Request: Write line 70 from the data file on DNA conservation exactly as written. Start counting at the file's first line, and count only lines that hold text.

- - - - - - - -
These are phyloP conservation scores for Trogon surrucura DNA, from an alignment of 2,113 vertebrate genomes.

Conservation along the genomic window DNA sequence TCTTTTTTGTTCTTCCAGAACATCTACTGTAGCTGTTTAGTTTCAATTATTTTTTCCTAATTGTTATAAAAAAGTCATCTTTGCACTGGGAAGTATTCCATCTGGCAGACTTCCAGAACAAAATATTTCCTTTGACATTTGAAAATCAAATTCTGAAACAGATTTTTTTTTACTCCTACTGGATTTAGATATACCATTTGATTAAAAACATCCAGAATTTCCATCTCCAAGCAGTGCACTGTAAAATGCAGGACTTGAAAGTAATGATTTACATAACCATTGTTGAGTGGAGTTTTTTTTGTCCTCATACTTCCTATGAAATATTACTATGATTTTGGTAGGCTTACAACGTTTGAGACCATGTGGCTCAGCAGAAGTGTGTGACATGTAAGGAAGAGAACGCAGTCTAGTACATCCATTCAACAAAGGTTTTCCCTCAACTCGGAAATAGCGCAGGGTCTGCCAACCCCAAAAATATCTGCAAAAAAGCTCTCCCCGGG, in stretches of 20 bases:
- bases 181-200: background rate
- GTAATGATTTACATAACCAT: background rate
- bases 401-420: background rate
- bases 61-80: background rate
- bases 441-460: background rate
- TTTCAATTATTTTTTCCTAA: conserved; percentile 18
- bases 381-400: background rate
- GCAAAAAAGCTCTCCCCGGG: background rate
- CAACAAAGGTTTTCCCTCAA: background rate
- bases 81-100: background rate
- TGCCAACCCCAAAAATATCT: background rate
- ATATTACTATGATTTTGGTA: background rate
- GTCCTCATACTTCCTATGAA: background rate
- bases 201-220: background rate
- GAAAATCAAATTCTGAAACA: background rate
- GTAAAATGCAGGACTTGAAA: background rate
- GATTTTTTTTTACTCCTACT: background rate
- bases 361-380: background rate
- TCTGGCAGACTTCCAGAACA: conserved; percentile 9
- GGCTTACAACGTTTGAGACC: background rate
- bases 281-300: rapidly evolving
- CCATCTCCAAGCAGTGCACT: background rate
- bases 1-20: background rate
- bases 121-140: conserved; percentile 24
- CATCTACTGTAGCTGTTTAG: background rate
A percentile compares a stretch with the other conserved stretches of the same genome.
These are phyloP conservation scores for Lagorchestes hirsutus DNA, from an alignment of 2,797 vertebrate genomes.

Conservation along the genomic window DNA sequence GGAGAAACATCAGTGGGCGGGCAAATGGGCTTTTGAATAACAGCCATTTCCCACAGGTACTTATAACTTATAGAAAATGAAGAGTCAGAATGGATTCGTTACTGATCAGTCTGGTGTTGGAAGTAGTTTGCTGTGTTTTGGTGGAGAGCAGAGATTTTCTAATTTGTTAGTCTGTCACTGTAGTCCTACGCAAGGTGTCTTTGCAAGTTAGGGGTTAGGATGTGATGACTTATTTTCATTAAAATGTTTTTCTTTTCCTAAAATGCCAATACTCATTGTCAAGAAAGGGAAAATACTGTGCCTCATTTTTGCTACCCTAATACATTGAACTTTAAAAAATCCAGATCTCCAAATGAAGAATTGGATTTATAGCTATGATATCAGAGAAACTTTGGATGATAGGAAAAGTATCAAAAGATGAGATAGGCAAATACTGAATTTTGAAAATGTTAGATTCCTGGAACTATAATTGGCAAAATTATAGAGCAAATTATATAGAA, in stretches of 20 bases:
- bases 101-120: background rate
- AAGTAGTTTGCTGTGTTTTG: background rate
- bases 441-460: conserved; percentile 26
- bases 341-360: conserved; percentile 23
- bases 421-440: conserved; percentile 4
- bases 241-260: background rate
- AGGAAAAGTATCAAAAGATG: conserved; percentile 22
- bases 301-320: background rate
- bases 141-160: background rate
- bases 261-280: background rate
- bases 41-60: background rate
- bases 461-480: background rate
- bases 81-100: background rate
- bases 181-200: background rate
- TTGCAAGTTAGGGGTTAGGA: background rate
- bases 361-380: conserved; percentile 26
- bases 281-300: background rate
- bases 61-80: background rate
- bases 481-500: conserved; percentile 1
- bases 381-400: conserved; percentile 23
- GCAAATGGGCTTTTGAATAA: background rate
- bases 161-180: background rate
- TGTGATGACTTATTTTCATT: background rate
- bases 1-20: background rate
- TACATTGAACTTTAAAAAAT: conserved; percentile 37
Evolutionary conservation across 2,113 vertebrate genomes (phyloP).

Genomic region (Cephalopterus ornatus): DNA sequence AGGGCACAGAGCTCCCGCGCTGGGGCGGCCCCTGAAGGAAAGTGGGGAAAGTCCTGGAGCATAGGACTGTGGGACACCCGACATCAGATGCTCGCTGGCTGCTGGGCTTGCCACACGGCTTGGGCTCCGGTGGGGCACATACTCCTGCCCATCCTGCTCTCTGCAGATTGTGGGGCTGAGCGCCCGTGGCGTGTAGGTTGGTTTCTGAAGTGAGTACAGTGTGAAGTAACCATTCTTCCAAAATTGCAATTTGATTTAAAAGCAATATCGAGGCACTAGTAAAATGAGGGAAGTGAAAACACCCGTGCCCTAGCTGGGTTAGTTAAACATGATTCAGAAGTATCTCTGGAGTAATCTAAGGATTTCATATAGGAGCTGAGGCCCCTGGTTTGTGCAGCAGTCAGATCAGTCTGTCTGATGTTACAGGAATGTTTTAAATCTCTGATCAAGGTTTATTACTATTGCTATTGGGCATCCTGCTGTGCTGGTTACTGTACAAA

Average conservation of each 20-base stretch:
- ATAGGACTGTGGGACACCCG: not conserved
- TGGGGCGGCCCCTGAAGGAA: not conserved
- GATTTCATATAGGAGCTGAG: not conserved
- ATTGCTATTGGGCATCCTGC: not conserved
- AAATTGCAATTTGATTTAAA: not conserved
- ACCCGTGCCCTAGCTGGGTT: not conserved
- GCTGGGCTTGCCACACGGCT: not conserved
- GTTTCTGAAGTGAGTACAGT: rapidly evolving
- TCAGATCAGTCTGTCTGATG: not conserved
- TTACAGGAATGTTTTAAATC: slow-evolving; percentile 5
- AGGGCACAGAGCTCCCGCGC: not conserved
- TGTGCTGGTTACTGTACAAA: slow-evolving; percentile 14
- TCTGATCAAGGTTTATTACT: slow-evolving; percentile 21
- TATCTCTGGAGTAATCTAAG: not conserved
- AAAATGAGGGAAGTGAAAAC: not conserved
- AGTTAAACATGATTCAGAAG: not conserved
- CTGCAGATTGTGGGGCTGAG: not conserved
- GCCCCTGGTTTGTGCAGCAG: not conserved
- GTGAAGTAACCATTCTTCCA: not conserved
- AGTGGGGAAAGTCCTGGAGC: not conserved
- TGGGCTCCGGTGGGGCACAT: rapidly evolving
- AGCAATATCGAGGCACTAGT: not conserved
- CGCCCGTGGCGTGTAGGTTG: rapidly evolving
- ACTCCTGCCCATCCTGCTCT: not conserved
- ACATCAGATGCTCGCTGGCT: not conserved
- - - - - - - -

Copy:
- TGTGCTGGTTACTGTACAAA: slow-evolving; percentile 14